Cray Buys Opteron-Linux HPC Upstart OctigaBay for $115 Million
by Timothy Prickett Morgan
Cray announced last week that it would pony up just under $15 million in cash and another $100 million in stock to acquire a little-known but impressive maker of high performance computing (HPC) systems called OctigaBay. That upstart, which was founded two years ago, which has just started talking publicly about its Opteron-based departmental and divisional supercomputers, is in the finishing stages of development of the eponymous OctigaBay 12K systems.
With Cray already spearheading the development of very powerful Opteron-based systems thanks to its "Red Storm" Opteron-Linux supercomputer and its commercial "Strider" spinoffs due this year, you might think that the company already had enough expertise with Opterons and high-speed interconnect to simply crush OctigaBay before it even got a toehold in the HPC market. However, the OctigaBay design is very clever, and scales from a single twelve processor machine to one with thousands of Opterons, spanning from about 48 gigaflops to 1.5 teraflops. The Strider variants of the Red Storm architecture can only scale down to a teraflops or so, which left a big opening for OctigaBay to chase and Cray to miss. With OctigaBay, Cray now says it can address the entire $5 billion market for HPC equipment, from small OctigaBay systems, up to bigger boxes, then to smaller Strider boxes, and then on up to its Cray X1 supers and their home-grown multistreaming parallel vector processors, which can scale to over 50 teraflops.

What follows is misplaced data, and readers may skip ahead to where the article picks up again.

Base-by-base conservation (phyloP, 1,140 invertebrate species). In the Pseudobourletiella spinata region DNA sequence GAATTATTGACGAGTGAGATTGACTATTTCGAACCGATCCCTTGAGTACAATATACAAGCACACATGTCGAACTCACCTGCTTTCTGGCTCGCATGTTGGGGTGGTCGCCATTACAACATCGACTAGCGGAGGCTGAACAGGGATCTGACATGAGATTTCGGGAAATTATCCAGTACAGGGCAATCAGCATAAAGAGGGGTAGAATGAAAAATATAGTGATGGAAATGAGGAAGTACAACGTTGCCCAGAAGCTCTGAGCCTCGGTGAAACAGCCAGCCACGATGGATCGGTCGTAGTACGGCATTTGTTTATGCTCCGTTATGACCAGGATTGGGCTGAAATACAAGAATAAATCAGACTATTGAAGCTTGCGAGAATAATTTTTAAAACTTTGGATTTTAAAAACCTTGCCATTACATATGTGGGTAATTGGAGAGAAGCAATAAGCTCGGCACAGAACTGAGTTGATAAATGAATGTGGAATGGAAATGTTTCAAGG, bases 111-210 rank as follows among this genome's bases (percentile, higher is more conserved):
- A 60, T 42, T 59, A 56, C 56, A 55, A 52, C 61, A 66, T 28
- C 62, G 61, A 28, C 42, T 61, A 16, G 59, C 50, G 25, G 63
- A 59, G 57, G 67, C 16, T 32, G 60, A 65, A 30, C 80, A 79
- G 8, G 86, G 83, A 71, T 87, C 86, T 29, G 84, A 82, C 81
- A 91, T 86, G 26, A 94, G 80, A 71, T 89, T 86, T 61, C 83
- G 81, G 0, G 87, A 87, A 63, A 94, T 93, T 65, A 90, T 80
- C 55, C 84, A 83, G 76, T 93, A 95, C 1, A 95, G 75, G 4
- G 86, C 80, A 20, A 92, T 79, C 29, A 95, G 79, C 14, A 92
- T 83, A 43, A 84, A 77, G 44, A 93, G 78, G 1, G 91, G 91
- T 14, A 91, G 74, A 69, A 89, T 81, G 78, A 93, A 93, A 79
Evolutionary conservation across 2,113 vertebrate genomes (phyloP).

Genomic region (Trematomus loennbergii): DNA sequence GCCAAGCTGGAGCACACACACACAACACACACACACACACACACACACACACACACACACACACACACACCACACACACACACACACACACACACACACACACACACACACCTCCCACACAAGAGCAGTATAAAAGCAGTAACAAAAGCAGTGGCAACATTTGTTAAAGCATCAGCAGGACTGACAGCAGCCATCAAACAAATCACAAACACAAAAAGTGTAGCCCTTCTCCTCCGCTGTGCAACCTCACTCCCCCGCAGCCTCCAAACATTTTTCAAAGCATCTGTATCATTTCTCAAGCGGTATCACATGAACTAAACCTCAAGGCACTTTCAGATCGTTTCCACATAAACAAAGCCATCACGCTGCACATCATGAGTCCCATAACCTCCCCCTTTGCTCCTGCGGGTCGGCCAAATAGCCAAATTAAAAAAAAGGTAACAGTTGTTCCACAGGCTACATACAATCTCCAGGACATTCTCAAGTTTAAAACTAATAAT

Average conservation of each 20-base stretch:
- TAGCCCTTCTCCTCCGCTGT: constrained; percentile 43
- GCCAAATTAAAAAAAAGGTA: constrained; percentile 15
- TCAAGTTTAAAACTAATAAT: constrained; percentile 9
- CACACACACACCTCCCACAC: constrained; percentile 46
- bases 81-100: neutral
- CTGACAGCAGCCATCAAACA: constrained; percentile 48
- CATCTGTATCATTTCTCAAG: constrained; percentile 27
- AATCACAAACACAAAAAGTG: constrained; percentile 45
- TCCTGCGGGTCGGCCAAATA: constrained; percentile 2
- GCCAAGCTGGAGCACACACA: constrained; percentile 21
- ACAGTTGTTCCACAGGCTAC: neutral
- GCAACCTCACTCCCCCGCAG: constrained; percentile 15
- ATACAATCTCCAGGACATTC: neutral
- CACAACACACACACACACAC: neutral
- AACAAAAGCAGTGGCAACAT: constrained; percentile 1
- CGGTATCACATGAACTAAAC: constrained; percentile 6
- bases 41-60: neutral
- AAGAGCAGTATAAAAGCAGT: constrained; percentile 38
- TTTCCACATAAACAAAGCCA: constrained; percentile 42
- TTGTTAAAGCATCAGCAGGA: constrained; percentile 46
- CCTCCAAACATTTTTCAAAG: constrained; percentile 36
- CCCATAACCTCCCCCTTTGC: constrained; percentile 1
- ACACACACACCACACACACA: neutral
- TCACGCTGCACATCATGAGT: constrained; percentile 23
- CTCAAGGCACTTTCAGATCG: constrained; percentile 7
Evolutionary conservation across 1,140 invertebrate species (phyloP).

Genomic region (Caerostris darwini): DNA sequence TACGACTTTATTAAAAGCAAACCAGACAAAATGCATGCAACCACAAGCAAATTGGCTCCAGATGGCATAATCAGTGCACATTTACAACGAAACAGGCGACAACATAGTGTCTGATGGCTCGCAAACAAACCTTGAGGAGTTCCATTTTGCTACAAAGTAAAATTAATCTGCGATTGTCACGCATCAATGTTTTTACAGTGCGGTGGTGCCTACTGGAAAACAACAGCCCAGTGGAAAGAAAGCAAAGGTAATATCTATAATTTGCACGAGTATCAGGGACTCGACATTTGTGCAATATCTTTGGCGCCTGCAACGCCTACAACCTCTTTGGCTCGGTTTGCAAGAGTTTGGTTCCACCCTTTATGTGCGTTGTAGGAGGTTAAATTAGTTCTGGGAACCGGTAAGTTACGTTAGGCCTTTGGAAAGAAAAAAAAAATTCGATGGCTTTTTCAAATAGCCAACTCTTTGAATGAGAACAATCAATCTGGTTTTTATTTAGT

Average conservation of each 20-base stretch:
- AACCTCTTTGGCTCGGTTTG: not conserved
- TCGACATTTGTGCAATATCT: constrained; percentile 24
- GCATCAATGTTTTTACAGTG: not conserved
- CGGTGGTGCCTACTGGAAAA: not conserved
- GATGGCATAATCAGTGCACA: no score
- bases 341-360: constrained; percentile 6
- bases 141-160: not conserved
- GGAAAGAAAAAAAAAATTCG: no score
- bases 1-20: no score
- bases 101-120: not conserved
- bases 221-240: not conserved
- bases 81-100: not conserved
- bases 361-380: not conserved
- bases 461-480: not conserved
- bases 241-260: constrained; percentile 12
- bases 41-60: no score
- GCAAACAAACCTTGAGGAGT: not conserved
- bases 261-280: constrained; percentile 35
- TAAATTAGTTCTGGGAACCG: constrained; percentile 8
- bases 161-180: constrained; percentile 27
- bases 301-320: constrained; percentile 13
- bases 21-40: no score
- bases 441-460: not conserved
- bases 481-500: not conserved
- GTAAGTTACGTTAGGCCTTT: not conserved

Red Storm is supposed to be operational in mid-2004 (a bit earlier than expected), is being developed under a $90 million contract with the DOE's ASCI nuclear weapons design and monitoring program, and will result in a first phase machine that should hit either 20 teraflops or 40 teraflops of peak performance. (This machine will replace the ASCI Red massively parallel supercomputer built by Intel for Sandia, which has 9,632 333 MHz Pentium II processors and is rated at 2.4 teraflops.) In a talk with Wall Street analysts early this year, Jim Rottsolk, Cray's CEO, said that a key custom component of the Red Storm architecture (undoubtedly relating to system and memory interconnects) had been taped out and delivered to IBM Microelectronics for manufacturing in late December. He also said that as AMD delivers faster speed bumps for the Opteron processors (moving from 2.2 GHz to 2.6 GHz to 3 GHz and higher), Cray would launch kickers to the Striders that make use of these faster processors. He added that in general Cray was "processor agnostic," but that obviously with the Red Storm architecture, it was heavily dependent on the AMD Opteron and HyperTransport interconnect. The OctigaBay deal makes it an even more enthusiastic supporter of Opteron.
While the OctigaBay 12K system was boasting that it can be extended to as many as 12,000 Opteron processors in a single system, the odds now favor Cray scaling back the OctigaBay machines to give the presumably higher-end Striders a place between the OctigaBay machines in the entry and midrange HPC markets and the Cray X1 at the high-end. We say presumably since this was clearly the impression that Cray was trying to give Wall Street as it announced the deal, but the technical specifics of Red Storm and its Strider variants are unknown. But with a 1.8 GHz Opteron processor yielding 4 gigaflops each, an OctigaBay system with 12,000 processors would have an aggregate raw performance of about 48 teraflops. Such a monster machine using current 2.2 GHz Opterons could hit 58 teraflops, and with 3 GHz Opterons could hit 80 teraflops. A full-blown OctigaBay would have 1,000 shelves, 1Pbit/sec of aggregate bandwidth, and 96 TB of memory; it would probably cost between $50 million to $75 million, depending on how deeply OctigaBay wanted to discount based on the pricing it loosely set last November.